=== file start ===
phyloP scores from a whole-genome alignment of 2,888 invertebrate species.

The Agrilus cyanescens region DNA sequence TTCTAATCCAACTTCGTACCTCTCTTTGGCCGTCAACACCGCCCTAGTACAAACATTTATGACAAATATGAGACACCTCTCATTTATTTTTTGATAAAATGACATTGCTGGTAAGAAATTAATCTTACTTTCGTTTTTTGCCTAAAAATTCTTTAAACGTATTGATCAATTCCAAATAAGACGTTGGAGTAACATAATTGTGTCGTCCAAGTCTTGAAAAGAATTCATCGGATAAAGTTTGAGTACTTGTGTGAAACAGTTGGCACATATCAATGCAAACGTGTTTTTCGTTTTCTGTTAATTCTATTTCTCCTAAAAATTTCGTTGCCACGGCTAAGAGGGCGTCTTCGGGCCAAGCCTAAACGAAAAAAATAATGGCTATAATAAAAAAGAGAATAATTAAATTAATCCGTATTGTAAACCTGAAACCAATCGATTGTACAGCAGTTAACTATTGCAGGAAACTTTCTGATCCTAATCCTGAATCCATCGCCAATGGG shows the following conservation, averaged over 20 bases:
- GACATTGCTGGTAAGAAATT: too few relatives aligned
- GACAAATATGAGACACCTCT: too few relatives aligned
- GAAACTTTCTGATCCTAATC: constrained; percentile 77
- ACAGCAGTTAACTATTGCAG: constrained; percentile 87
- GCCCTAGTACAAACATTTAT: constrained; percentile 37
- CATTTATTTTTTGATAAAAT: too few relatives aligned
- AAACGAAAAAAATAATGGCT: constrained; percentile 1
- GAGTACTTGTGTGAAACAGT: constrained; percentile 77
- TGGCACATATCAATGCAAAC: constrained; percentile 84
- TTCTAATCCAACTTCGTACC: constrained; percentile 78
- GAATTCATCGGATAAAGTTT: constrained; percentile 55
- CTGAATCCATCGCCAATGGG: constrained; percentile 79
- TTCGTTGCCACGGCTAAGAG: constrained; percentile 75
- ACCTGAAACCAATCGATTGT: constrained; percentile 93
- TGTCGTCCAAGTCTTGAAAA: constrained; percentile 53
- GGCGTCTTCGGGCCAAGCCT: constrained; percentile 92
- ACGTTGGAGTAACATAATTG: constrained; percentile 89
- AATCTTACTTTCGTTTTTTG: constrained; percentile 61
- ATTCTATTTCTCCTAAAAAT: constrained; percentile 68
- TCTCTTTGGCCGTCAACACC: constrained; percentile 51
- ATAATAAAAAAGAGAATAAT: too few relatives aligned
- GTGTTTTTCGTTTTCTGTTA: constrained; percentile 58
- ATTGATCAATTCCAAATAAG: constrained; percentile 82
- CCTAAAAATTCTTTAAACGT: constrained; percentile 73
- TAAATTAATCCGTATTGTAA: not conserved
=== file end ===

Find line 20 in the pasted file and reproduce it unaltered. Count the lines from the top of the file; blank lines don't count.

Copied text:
- AATCTTACTTTCGTTTTTTG: constrained; percentile 61